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Friday, July 11, 2008

Quevedo, Ecuador

Pictures at: http://picasaweb.google.com/svnakia/BusRideFromPortoviejoToQuevedo

Today we took our first long trip by ¨chicken bus.¨ We didn´t set out to go second class but we chose a rural route from Bahia de Caraquez to Latacunga rather than going around via Quito. It was a more direct route and we wanted to see a part of the country outside the usual tourist path.

We said goodbye to Ziggy at 6:30 AM when Jack and Hermy of Iwa gave us a ride to PA in their dinghy. They go in early every day for their walk so the timing worked out perfectly. When no pedi-cabs appeared we walked the short distance to the bus station wearing fanny packs, my Chivas kids backpack, and carrying my regular backpack. John wore a nifty hand-me-down from Hooligan which is a regular sized piece of soft luggage in the style of a backpack. You wouldn´t want to fill it to capacity and then try to carry it on your back, but it´s perfect for John´s gear and our jackets and pillows, with room left over for souvenirs.

There are two bus lines running out of Bahia and we took the first one departing for Portoviejo which happened to be on Reina del Camino. For a whopping $2pp we had a comfortable two hour ride on a nice bus. We arrived at the Central Bus Terminal and found the Reales Tamarindos ticket window just to the left of Reina´s. They had a 9 AM bus departing for Quevedo ($5pp) which gave us time to use the bathrooms (.25 for a huge supply of TP from the attendant for me; free for John!). It´s a good thing that we hadn´t gotten up early enough to make coffee since this was the last bathroom we would see until we reached Quevedo.

We knew to look at it that this was NOT a first class bus. We ¨checked¨ the big bag which was stowed in a bin missing one of its door latches, and we didn´t get a claim check. I could have checked my new powder blue backpack but the guy saw me eyeing the dusty dirty compartment and said I could take it on board the bus with me. We had locks on the zippers of both bags so only outright theft would be a concern. I got seats above our luggage bin and John stood outside watching it until we were ready to leave the station. If we seem paranoid it´s because the majority of cruisers have returned from their inland trips with stories of theft.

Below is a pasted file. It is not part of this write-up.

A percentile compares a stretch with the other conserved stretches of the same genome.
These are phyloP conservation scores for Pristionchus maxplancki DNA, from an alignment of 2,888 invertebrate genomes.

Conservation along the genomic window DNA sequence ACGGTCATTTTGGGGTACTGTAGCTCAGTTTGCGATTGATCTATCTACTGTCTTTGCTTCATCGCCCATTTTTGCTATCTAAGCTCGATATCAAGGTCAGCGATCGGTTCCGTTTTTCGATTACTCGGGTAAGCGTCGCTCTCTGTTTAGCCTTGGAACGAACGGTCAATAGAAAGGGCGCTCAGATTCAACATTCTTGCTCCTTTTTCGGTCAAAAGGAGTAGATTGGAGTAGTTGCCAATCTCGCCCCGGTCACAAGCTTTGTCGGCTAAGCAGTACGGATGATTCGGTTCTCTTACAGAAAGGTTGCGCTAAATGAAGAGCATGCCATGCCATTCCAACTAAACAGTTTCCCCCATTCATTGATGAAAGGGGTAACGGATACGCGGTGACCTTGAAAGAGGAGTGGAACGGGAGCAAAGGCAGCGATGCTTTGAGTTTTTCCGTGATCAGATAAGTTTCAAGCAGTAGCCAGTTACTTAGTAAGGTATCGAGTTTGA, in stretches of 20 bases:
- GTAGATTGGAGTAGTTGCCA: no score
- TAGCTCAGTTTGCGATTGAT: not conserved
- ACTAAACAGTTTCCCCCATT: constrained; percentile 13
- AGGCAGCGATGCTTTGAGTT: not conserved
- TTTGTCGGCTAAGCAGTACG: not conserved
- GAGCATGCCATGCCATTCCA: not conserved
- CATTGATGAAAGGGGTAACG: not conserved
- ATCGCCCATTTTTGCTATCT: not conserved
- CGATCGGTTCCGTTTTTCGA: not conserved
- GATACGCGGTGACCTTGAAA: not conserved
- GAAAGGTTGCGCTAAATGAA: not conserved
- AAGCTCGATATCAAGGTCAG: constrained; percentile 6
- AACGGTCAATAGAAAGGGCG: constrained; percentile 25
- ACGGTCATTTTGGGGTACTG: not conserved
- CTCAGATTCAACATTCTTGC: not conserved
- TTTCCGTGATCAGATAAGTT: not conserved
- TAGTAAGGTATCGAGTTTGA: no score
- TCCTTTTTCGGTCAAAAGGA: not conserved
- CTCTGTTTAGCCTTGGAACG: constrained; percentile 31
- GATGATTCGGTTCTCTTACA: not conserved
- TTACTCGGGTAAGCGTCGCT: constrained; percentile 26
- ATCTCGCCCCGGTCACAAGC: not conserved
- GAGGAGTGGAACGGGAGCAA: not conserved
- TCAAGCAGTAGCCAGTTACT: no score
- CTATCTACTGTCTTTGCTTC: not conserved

At 9:15 we were on our way with the radio blaring, a baby crying, and a $3 pair of reading glasses I bought from a guy outside my window (with John as ground support to bargain him down from $6). Four and a half hours, two popsicles, two varieties of cheese rolls, and very numb tushes later we made it to Quevedo. Along the way we passed through green fields, rural hamlets, and small towns, with people sometimes getting on and off the bus in front of their houses. We love the variety of bamboo huts (homes) here, and split bamboo is used everywhere for fences, benches, and bus stops. There are air plants growing on overhead wires and in trees, and horses, mules, and donkeys parked alongside the road. There´s no need to pack snacks for the trip because vendors regularly hop on the bus selling: a variety of fried and baked goods out of cloth covered baskets; what I call fruit juice in a to go cup, which is an orange with just the external rind cut off and a hole cut in the top, which is then squeezed and sucked to get the juice out; candy and gum; yogurt popsicles; watermelon slices; and bottled water and juices. It was a food court bonanza and really helped to pass the time. At last a grandmother boarded carrying a live chicken in a plastic grocery bag and it was official - we were on a ¨chicken bus.¨

At the central terminal in Quevedo we checked connecting buses to Latacunga for tomorrow (8:30 AM on Ambato for $4pp or hourly buses on Cotopaxi for slightly less), and then took a taxi to the Hotel Ejecutivo Internacional. It´s what by Stateside standards would be considered a dump - very worn out and not exactly spotless, overlooking a noisy street - but it has A/C and cable TV with a few channels in English. Since it only costs $18 for a double room we´ll tough it out for the one night.

Linda and John